Nonpartisan US budget specialists warned on Wednesday that the debt-limit agreement reached by President Joe Biden and House Speaker Kevin McCarthy won’t prevent a long-term fiscal disaster, fueling the need for significant spending cutbacks from fiscal conservatives.
Increase in US Debts
According to a report released by Bloomberg, on Wednesday by the Congressional Budget Office, the US debt will increase from 98% of the US economy this year to a historic 181% in 2053. Only marginally less than the 195% CBO forecast from February, months before the leaders agreed to freeze agency spending for two years.
According to the paper, such a high and rising level of debt “would slow economic growth, increase interest payments to foreign holders of US debt, and pose serious risks to the fiscal and economic outlook.” As federal debt grew, the potential of a fiscal crisis increased because rising US debt might make investors lose faith in the U.S. government’s ability to manage its finances.
After weeks of contentious discussions, the Biden-McCarthy agreement was reached in May, and it did not reduce payments for expensive entitlement programs like Social Security. To cover the mounting costs of those programs, Republicans likewise opposed tax hikes.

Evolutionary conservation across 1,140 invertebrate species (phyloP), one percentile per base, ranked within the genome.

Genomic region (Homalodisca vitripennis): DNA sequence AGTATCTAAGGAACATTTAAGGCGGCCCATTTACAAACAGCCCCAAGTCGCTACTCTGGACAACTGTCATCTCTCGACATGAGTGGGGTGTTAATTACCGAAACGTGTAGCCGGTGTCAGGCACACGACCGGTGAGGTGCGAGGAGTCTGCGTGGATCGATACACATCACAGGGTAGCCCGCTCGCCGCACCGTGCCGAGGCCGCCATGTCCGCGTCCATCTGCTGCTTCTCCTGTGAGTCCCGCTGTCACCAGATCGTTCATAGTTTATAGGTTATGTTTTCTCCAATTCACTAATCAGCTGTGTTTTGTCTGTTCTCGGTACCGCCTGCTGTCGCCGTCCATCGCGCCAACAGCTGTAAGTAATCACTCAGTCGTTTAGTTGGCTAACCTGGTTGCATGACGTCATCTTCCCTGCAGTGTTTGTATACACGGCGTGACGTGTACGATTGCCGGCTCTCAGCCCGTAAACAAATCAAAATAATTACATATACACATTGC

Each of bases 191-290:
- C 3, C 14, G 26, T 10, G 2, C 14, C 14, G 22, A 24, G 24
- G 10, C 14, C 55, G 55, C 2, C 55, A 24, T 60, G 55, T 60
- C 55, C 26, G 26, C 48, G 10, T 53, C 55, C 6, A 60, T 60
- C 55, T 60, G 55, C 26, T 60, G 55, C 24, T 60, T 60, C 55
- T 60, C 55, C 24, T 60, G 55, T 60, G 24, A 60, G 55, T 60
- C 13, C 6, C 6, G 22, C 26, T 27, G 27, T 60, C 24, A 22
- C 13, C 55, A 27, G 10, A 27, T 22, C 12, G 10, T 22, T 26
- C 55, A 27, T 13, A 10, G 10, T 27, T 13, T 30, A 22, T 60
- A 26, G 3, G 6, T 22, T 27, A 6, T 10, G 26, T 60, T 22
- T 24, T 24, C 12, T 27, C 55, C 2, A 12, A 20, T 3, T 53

McCarthy is supporting domestic spending proposals to alleviate US debts to finance the government at levels lower than those in the accord because he fears a revolt from fiscal conservatives who believe the agreement didn’t go far enough. The move might assist McCarthy in calming down his restless right flank, but it runs the risk of escalating tensions with Biden and the Democratic Senate, which might result in a US government shutdown on October 1 because of US debts.
Over the next 30 years, the CBO predicts that yearly US debts will be 7.3% of GDP on average, which is double the average for the previous 50 years as a percentage of the economy. Interest payments on the substantial US debts will ultimately be the main cause of the expanding deficit.
Spending would account for 29% of GDP in 2053 while revenue would represent 19%.
The paper notes that long-term budget predictions are unpredictable and may improve as a result of demographic shifts or may worsen significantly as a result of unexpected recessions and exacerbated consequences of climate change.